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Activism present but subdued

Observer Staff | Friday, November 20, 2009

This week, the 40th anniversary of the ‘Notre Dame 10′ — the now-famous group of students suspended for their demonstration against Dow-CIA recruiting on campus — brings to mind several questions about the present state of student activism at Notre Dame.
Specifically: Where is it?
Though conditions on college campuses today are incomparable to those of the Vietnam War era — most notably there is no draft for the wars in Iraq and Afghanistan — there are still issues that students are passionate about, ones they could and should work for to effect change.
The apparent lack of activism today might also be explained in part by the current career-oriented college culture, which positions students on a one-track mindset: take the right classes and land a great job that reflects the value of a Notre Dame degree. Students of the 1960s student revolution were of a different breed, going to college to get an education for education’s sake, not just for the increased earning power of a degree. For many, an education included social change and protest.
In remembering the 1969 protests, it’s important to note the atmosphere at Notre Dame was not like that of, say, Berkeley in the 1960s. The demonstration by the ‘Notre Dame 10′ is perhaps the most-well known protest action to take place on this campus for social and political change — and it’s a far cry from massive riots resulting on arrests and deaths on some college campuses in that era.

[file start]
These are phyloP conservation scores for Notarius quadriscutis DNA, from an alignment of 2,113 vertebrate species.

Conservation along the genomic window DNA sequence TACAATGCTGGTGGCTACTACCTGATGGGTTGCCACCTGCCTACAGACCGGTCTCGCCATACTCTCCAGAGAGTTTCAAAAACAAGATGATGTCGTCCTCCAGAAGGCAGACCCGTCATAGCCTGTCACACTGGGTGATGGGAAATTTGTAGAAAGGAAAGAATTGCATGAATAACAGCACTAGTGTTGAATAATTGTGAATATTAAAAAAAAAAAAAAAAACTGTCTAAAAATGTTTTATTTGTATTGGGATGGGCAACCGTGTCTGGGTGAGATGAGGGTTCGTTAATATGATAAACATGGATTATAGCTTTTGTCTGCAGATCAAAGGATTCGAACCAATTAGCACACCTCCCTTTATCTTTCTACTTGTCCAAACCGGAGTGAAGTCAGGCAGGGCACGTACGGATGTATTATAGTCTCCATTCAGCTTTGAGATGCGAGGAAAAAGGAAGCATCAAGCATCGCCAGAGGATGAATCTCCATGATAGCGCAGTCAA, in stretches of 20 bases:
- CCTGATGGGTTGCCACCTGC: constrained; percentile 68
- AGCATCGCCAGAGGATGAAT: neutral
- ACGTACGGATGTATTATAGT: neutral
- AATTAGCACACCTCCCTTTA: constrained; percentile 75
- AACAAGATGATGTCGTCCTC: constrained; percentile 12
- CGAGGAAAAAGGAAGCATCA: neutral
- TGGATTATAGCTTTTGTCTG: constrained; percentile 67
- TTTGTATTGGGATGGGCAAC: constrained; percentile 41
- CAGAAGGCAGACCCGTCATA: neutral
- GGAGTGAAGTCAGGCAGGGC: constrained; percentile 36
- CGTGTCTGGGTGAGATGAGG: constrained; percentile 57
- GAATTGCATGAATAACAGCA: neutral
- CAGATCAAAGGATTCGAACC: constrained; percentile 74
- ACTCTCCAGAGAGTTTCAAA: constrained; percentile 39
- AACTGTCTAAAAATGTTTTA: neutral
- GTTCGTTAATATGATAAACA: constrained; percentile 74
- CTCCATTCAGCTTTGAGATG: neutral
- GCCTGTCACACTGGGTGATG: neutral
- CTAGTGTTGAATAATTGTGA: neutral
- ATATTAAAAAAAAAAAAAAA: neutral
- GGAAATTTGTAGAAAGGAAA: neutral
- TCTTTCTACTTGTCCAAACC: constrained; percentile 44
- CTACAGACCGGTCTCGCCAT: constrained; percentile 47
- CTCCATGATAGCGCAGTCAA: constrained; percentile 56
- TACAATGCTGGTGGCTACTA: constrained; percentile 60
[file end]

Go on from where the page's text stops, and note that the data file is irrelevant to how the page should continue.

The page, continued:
Today, the activist spirit at Notre Dame is even weaker than it was in 1969.
The lack of visible student activism is lamentable, as is the complacency and apathy of the majority of the student body. Certainly there are numbers of groups and organizations — like the Campus Labor Action Project (CLAP) and the Progressive Student Alliance (PSA) — working for change every day. There are also groups that stand up for what they believe to be right, like ND Response, which formed around last spring’s Commencement controversy.
Notre Dame’s Catholic culture instills the value of community service, both at home and abroad, in its students. Service is a form of activism, and it effects a necessary change. But service is only one part of the picture. Campaigning for greater social change — the work of groups like PSA, Right to Life and CLAP — is another part of the picture, and it shouldn’t be ignored.
These students’ efforts may not as visible as the actions of their predecessors. Destructive and violent protests and riots of the past are not called for on today’s campus. But their actions, whether through petitions, marches, rallies, masses or debates, are vital. They are the active few on this campus working for the issues they believe in.
The lack of visible student activism is not their fault. They are doing their part and attempting to raise awareness. But the student body as a whole needs to open its eyes beyond the campus, classes and the job search and appreciate the work of these groups by joining them and supporting the causes that call them to act.